Recreational bottomfishers will be herded into shallow waters beginning Friday to steer them clear of an overfished rockfish species and potentially avoid the first mid-season shutdown of the recreational bottomfish fleet in a dozen years.
The Oregon Department of Fish and Wildlife will relegate ocean angling to water 120 feet deep or less to keep fishermen from hooking too many yelloweye rockfish, an overfished, deep-water species that anglers cannot keep.
A heavy incidental catch of yelloweyes so far this year by anglers targeting other bottomfish species, plus a lull in the use of fish-saving, deep-water release gear, has caused the recreational fleet to use up two-thirds of its allowable annual bycatch mortality, according to ODFW.
Bottomfishers this year already were pulled inside the 30-fathom line, or 180 feet of water, to avoid yelloweyes. But computer-modeling shows that not moving inside the 20-fathom line and away from main yelloweye waters would exhaust the bycatch quota by the end of August, triggering a full bottomfishing shutdown to protect the remaining yelloweyes, says Maggie Sommer, ODFW's marine fisheries program manager.
"We really don't want to see a fishing closure before Labor Day," Sommer says. "That's really what we're trying to avoid."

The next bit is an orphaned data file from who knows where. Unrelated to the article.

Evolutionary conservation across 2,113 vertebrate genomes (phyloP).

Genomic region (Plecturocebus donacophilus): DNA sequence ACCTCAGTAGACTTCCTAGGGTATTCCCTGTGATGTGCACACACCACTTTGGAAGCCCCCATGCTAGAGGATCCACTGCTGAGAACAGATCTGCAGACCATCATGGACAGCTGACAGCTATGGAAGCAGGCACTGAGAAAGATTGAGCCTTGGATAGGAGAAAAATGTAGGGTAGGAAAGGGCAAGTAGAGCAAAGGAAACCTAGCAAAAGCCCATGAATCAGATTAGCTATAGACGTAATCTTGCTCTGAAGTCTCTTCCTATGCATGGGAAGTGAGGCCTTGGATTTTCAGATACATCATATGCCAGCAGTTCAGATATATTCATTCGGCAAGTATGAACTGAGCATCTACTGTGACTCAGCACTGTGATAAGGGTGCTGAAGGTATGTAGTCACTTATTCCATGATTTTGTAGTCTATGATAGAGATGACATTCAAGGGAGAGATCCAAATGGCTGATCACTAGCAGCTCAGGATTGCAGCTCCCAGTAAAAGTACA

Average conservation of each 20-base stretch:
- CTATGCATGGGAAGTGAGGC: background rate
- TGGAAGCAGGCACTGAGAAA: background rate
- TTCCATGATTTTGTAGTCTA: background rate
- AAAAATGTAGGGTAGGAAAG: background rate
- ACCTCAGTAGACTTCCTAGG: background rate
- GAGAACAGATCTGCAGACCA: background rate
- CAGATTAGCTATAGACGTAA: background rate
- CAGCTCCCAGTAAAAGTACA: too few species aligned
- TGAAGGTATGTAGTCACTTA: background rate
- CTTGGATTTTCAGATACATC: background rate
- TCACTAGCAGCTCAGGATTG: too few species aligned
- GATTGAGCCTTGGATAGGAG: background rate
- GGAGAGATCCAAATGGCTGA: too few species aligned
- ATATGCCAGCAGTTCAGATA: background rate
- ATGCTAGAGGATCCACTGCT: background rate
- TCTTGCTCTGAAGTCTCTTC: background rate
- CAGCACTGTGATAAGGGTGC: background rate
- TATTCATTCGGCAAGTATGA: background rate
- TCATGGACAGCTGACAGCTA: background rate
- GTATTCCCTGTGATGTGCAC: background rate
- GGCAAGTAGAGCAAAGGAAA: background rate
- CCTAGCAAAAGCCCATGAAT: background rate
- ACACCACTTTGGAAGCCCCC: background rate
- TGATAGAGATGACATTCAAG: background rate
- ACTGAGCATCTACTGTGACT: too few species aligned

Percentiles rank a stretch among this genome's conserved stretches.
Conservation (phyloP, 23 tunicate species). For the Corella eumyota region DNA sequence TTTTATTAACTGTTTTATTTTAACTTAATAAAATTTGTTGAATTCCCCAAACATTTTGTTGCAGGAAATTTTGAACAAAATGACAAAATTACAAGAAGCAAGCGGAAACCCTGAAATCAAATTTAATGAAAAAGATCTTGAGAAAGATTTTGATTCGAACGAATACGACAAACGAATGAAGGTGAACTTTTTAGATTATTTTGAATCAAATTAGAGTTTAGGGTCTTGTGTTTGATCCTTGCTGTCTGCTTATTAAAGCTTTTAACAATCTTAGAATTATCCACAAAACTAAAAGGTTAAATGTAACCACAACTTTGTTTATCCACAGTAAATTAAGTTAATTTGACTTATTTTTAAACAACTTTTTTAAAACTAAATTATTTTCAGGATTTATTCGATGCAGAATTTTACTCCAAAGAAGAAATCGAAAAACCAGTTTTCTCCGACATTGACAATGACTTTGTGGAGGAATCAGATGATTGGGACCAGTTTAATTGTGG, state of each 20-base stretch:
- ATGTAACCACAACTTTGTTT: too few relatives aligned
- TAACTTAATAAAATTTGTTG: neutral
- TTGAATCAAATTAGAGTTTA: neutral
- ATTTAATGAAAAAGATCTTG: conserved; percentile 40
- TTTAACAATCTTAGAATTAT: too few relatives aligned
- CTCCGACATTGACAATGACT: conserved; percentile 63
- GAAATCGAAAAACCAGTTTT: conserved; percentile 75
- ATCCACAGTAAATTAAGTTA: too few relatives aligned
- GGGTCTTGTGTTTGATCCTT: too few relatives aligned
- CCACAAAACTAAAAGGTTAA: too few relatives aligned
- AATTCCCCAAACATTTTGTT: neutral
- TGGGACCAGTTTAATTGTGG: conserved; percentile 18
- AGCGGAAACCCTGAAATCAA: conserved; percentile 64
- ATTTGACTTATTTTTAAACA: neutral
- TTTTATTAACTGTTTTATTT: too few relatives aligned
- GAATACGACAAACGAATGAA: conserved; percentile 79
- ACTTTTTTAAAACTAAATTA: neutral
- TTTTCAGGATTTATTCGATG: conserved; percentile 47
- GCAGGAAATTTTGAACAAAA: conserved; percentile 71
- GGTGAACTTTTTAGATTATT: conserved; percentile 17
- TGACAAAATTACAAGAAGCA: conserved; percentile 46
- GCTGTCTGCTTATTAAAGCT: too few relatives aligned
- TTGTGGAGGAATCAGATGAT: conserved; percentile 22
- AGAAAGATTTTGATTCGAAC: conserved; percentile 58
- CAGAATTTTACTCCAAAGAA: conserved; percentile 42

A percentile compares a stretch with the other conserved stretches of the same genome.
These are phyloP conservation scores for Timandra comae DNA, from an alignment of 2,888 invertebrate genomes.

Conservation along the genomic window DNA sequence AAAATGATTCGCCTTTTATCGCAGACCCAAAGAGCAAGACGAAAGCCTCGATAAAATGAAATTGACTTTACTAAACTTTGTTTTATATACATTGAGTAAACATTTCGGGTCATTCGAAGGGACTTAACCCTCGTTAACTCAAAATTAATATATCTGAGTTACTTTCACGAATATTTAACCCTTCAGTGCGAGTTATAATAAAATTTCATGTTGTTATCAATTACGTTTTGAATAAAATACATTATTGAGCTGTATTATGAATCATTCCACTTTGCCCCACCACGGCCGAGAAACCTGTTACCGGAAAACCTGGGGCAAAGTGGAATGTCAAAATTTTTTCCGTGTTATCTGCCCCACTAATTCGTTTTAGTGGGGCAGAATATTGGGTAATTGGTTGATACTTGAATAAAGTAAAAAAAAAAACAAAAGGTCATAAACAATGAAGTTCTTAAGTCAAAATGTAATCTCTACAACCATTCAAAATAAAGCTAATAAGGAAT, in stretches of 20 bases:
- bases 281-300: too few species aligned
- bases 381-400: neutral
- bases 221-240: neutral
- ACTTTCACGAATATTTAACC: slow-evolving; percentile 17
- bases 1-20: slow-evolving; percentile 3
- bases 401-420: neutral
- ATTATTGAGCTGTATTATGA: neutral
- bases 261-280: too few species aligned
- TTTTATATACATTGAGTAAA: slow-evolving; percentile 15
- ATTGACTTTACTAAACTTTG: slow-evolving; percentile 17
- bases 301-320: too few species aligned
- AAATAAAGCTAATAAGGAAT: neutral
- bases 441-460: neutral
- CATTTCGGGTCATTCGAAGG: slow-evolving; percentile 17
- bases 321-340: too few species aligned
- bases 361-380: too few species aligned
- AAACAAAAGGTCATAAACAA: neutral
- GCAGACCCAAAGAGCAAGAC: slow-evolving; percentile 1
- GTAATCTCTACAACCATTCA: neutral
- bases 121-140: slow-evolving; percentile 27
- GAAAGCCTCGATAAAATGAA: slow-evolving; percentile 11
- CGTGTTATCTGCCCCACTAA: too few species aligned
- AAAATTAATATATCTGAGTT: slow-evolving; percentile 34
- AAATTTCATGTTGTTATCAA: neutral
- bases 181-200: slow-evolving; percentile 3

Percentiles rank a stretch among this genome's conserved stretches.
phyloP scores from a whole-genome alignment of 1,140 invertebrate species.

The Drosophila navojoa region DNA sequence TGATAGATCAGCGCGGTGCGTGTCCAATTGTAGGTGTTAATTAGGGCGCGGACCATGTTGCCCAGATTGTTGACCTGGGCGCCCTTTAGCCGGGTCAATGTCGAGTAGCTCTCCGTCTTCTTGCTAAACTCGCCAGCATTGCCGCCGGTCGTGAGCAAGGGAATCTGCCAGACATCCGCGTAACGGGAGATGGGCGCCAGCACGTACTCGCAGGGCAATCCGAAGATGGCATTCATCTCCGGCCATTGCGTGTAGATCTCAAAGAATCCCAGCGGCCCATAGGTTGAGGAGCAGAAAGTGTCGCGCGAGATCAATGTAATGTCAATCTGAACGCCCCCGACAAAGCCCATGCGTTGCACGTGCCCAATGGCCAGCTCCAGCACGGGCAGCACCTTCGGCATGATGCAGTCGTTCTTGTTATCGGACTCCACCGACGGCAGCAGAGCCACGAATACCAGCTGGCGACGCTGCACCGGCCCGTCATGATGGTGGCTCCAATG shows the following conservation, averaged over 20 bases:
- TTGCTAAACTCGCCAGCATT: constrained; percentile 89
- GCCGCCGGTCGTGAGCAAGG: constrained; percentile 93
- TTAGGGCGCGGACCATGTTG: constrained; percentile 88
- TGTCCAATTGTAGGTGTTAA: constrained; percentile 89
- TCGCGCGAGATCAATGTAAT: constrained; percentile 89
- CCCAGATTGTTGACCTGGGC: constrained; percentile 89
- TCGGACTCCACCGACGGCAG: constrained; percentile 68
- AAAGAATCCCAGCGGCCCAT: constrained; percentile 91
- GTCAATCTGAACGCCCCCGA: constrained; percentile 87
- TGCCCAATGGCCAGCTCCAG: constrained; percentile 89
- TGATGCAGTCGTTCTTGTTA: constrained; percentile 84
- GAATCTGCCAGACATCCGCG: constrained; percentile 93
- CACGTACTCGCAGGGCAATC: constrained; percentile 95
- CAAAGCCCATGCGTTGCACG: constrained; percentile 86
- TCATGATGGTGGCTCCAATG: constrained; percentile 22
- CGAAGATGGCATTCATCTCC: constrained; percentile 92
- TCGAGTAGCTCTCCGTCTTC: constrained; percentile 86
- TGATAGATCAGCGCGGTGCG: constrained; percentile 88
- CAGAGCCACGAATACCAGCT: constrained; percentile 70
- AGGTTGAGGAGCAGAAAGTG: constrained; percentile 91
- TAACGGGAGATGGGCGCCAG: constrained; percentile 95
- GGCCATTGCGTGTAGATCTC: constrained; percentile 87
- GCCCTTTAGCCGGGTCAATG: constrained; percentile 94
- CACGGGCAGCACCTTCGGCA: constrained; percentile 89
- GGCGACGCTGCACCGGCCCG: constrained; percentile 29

The last time a blanket shutdown of ocean bottomfishing occurred was Sept. 3, 2004, when anglers filled that year's black rockfish quota on the eve of the Labor Day weekend, which is one of the busiest on the ocean.
"Different issue but the same impact," Sommer says.
The last time sport anglers flirted with a shutdown came in 2011, when ODFW last invoked the 20-fathom restriction to protect yelloweyes. That change, along with consistent use of special release devices to avoid barotrauma deaths in yelloweyes as they were slowly released into deep waters, helped keep the season open the rest of that year, Sommer says.
But use of these so-called "descending devices" has dropped from 80 percent in recent years to 60 percent this year, Sommer says.
Yelloweyes pulled from deep water often exhibit signs of barotrauma, such as bloated swim bladders in their abdomen and bulging eyes. Those released with barotrauma cannot descend to their deep-water environs, so they need help in returning to depths where pressure will remove their symptoms.
Descending devices, which range from as little as $3 to as much as $50, allow anglers to use their rods, reels and weights to slowly return the fish to deep water for a successful release.
More use of these devices by anglers would slow the rate at which Oregon's recreational fleet gobbles up the yelloweye "quota" of 2.8 metric tons. Through June, an estimated 1.85 metric tons of yelloweyes had died after release, Sommer says.
Both yelloweye numbers and catch-and-release mortality on them is much lower inside the 20-fathom line, according to ODFW.
The change does not effect tuna fishing or recreational salmon fishing. However, anglers doing combination trips must do their rockfish jigging at the end of their trips if they plan on salmon fishing in water deeper than 120 feet. That's because it will be illegal to have bottomfish on board past the 20-fathom line beginning Friday.
The slow-growing yelloweyes along the West Coast were declared an overfished species in 2002 by the National Marine Fisheries Service. Since then, they have been managed under a plan to rebuild the stock while reducing the incidental take of these fish by sport and commercial fleets targeting other species.